Accessibility Project Evaluation Process

We are mindful that preparing grant proposals requires significant time and effort and we thank you for taking the time to submit a proposal. We received 118 project proposals and ultimately selected 16 projects for funding with the help of a review committee comprised of representatives from leading organizations in the disability community. Selecting the successful projects was difficult as we received many excellent applications. We have prepared the following general notes and feedback for your consideration.

How were submissions reviewed?

Four project features we felt were particularly important:

  • Project theme
  • Anticipated impact to the disability community
  • Project viability
  • Organizational Capacity

 

We used the following guidelines and point system to guide the review of each application:

  1. Increasing accessibility for people with disabilities

Does the Proposal have clearly defined, innovative and reasonable accessibility outcomes for people with disabilities?

 

  1. Why is the project needed?

Does the Proposal clearly identify an important issue for people with disabilities and does it offer a good proposal to address the issue?

 

  1. Number of persons with disabilities that will be impacted

Does the Proposal contain realistic projections as to how many people with disabilities the project will benefit?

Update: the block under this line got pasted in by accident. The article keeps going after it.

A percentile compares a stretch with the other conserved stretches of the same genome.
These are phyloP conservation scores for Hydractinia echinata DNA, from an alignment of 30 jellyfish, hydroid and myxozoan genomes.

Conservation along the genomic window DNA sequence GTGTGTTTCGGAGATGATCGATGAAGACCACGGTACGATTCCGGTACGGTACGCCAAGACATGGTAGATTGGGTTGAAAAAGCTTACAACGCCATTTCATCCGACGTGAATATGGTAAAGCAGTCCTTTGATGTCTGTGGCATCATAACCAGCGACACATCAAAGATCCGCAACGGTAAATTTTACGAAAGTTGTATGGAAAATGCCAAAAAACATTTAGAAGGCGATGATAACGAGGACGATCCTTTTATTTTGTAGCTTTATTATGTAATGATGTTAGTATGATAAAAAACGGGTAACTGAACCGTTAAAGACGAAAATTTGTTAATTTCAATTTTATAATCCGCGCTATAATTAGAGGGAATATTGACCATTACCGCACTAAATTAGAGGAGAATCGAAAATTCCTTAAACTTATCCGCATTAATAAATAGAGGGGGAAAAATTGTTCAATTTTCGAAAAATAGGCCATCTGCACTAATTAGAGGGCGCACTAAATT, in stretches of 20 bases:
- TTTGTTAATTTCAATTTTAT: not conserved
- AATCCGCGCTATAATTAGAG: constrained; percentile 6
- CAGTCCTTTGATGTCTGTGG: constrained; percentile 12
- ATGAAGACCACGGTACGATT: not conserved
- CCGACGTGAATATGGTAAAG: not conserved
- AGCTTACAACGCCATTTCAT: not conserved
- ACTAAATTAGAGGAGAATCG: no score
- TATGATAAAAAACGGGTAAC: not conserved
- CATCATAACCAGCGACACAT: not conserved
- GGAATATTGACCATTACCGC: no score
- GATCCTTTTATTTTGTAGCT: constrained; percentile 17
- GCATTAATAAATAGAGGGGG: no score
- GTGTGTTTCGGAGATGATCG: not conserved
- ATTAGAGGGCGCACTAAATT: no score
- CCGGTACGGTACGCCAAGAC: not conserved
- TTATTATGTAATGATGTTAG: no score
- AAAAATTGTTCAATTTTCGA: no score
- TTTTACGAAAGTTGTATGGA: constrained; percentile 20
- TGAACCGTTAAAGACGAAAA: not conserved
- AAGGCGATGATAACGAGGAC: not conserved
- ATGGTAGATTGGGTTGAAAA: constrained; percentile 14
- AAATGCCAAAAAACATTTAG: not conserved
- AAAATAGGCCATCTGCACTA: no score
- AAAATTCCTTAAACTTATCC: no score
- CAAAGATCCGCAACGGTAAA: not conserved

1. Project’s lasting impact

Does the Proposal show how the project will result in long-term/continuing accessibility improvements for people with disabilities?

 

  1. Measuring the project’s success

Does the Proposal have a reasonable outcome evaluation plan? Does the Outcome Logic Model work?

 

  1. Community support

Does the Proponent have the 2 required letters of support from other community groups? Do the letters show strong support of the project?

 

  1. Project implementation

Is the time frame for implementation realistic?

 

  1. Project budget

Is the project budget reasonable and showing clearly how funds will be used?

 

  1. Organization’s workplan

Does the Proponent organization have a comprehensive, well-designed and achievable workplan that appears reasonably likely to result in the successful completion of the project?

 

  1. Organization’s capacity

Does the Proponent organization have the experience and capacity to complete the project successfully?

 

The review committee also wanted to ensure there was diversity regarding the region, disability focus, and accessibility initiative type among all the projects.

 

Who was on the review panel?

First-round review:

  • Disability Alliance BC

We selected 43 applications.

Second-round review:

  • The Social Planning and Research Council of British Columbia (SPARC BC)
  • Community Legal Assistance Society
  • Inclusion BC
  • The British Columbia Aboriginal Network on Disability Society (BCANDS)
  • Disability Alliance BC

We selected 16 applications.

 

Some common themes from unsuccessful applications:

  • Incomplete application forms or missing documents
  • Ineligible projects or organizations
  • Multiple submissions from one organization
  • Insufficient information supporting the project